• FIELD OF THE INVENTION
  • [0002]
    This invention relates to cellular communications and, in particular, to a system that processes an emergency services call originated onboard an aircraft in an airborne wireless cellular network.
  • BACKGROUND OF THE INVENTION
  • [0003]
    It is a problem in the field of wireless communications to manage the wireless services provided by an aircraft network to passengers (also termed “subscribers” herein) who are located in the aircraft as they roam among cell sites in the non-terrestrial cellular communication network. The aircraft network serves a plurality of subscribers, yet has a link to the ground-based network via a wide bandwidth connection that concurrently serves multiple individual subscribers. The management of this wide bandwidth connection to enable the individual identification of aircraft-based subscribers has yet to be addressed in existing wireless networks.
  • [0004]
    In the field of terrestrial cellular communications, it is common for a wireless subscriber to move throughout the area served by the network of their home cellular service provider and maintain their desired subscriber feature set. Feature set availability throughout the home network is managed by the home cellular service provider's database, often termed a Home Location Register (HLR), with data connections to one or more switches (packet or circuit), and various ancillary equipment, such as voice mail and short message servers, to enable this seamless feature set management. Each subscriber is associated with a one-to-one communication connection, which comprises a channel on the serving cell site, to access the desired communication services.
  • [0005]
    Emergency Services access is an important feature of existing telecommunications networks, with the network being capable of not only identifying the subscriber but also their present location to facilitate dispatching emergency services personnel. A universal code, such as 911 in North America and 112 in Europe, is used to access emergency dispatch personnel at predefined sites termed “Public Safety Access Points (PSAPs)”. Enhanced 911 (E911) is an extension of this basic service and is defined by the transmission of callback number and geographical location information to the emergency dispatch personnel. The term “geographical location information” is used to refer to information about the physical position of a subscriber in the physical environment as opposed to a communications network address. For example, it comprises a civic address, postal address, street address, latitude and longitude information, or geodetic location information. E911 may be implemented for landline and/or wireless devices. Voice-Over-Internet Protocol (VoIP) is a technology that emulates a phone call, but instead of using a circuit based system such as the telephone network, it utilizes packetized data transmission techniques most notably implemented in the Internet. Thus, in the existing telecommunications networks, there are a number of instances where the geographical location of the subscriber cannot be identified.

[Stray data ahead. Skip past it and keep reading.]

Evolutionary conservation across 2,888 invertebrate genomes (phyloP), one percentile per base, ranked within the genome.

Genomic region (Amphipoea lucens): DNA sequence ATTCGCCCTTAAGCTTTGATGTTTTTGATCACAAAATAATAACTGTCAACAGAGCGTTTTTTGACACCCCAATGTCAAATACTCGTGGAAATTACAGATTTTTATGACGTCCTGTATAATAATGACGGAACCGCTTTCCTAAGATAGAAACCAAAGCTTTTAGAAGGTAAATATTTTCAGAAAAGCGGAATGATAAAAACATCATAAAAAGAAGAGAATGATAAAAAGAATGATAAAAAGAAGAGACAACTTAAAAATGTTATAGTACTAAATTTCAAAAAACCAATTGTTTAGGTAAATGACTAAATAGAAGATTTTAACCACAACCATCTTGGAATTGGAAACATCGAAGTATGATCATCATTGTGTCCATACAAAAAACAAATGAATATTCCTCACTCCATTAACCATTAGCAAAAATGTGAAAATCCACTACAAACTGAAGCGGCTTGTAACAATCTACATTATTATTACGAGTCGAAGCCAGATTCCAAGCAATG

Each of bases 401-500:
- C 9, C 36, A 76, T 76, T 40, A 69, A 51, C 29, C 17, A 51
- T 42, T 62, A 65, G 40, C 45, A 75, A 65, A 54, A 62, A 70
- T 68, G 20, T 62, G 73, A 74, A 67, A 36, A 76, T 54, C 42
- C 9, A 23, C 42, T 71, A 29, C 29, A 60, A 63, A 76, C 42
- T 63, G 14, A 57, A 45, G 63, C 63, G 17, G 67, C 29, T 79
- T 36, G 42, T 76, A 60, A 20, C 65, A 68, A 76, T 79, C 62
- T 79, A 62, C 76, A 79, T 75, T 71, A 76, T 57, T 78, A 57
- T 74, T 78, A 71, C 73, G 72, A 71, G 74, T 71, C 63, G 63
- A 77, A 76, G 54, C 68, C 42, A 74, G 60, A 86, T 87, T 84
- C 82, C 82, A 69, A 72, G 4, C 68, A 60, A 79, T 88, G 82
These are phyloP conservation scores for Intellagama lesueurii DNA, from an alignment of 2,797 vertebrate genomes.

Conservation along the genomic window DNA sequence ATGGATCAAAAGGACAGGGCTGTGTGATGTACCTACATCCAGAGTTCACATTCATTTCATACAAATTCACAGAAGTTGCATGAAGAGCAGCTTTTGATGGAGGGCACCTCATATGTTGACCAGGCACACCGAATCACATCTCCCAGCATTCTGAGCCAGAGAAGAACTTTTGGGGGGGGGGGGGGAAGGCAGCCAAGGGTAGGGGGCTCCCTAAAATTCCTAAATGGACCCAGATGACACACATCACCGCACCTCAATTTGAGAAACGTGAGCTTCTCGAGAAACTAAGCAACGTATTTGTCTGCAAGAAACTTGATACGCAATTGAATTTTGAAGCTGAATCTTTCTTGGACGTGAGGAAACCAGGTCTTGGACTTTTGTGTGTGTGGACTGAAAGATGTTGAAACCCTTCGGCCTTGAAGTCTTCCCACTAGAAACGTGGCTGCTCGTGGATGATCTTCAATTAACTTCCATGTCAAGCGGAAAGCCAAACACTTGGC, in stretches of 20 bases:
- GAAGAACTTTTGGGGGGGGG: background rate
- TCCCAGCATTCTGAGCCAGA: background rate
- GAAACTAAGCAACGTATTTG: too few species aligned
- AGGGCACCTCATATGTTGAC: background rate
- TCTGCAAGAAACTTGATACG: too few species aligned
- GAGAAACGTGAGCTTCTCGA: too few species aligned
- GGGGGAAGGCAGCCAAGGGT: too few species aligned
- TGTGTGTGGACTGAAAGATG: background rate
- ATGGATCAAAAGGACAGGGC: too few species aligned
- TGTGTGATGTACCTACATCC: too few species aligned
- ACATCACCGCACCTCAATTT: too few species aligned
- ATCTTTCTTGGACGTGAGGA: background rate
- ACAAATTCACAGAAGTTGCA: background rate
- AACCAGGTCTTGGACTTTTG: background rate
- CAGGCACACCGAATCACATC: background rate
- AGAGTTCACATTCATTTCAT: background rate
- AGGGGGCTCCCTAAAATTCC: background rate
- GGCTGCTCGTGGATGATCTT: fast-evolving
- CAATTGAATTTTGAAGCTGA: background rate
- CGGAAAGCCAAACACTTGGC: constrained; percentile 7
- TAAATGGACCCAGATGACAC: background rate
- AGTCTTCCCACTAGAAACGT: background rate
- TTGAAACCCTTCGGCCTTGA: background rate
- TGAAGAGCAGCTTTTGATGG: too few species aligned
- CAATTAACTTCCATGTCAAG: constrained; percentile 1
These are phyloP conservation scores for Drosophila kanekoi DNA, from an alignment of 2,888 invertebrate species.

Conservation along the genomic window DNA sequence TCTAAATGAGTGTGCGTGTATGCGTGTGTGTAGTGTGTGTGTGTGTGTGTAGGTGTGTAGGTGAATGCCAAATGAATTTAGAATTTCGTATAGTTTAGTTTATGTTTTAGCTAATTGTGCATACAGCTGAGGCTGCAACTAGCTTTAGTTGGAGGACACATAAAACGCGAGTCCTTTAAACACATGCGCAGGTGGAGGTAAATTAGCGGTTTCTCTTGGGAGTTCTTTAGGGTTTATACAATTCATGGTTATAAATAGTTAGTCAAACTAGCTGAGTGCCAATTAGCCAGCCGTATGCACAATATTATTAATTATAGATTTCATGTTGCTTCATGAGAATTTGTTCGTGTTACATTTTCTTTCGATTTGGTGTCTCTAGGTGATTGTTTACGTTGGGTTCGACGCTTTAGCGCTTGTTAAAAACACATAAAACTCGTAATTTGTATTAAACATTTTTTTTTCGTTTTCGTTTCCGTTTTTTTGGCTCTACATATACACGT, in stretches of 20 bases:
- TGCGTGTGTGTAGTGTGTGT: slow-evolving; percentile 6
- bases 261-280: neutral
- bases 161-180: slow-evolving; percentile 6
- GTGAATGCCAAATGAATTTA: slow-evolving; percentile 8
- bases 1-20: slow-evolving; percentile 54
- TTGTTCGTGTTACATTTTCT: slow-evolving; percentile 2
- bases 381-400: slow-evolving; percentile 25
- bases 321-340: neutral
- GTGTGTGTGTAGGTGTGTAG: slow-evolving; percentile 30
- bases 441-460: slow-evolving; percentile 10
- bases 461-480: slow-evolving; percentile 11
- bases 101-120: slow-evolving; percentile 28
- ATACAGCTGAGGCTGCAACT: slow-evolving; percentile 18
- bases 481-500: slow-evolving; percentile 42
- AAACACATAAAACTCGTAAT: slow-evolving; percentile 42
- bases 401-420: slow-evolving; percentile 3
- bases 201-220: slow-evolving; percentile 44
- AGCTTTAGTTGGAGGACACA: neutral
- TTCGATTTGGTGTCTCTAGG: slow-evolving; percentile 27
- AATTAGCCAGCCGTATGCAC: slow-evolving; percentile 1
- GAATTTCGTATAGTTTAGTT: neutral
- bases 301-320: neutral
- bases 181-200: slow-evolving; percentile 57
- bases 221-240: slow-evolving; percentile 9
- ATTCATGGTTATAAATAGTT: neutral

• [0006]
    In order to promptly dispatch emergency service vehicles or other assistance to the correct destination, accurate information about the geographical location of the subscriber is needed. In conventional wire-line switched telephone networks, it is possible to provide the subscriber location information relatively easily because telephone handsets are fixed in particular locations. Static database entries can then be made in a database which is accessible to the emergency services personnel at the Public Safety Access Points (PSAPs) to associate a subscriber's home address and telephone number. However, for mobile communication systems, the use of such static database entries is not possible because the geographical location of a wireless communications device varies over time.
  • [0007]
    Another problem concerns routing emergency calls to the correct destination. For regular calls, this is not such an issue because the subscriber enters specific details of the required call destination. However, for emergency calls, the jurisdiction for emergency services answering points typically is quite small, for example, at the county level in the USA. This information about the geographical location of the subscriber is needed to determine the routing of the call to the proper Public Safety Access Point (PSAP). Misrouting of calls to the wrong answering point leads to costs in transferring calls, impacts reliability, and leads to delays in dispatching emergency services personnel which are significant in life-threatening situations.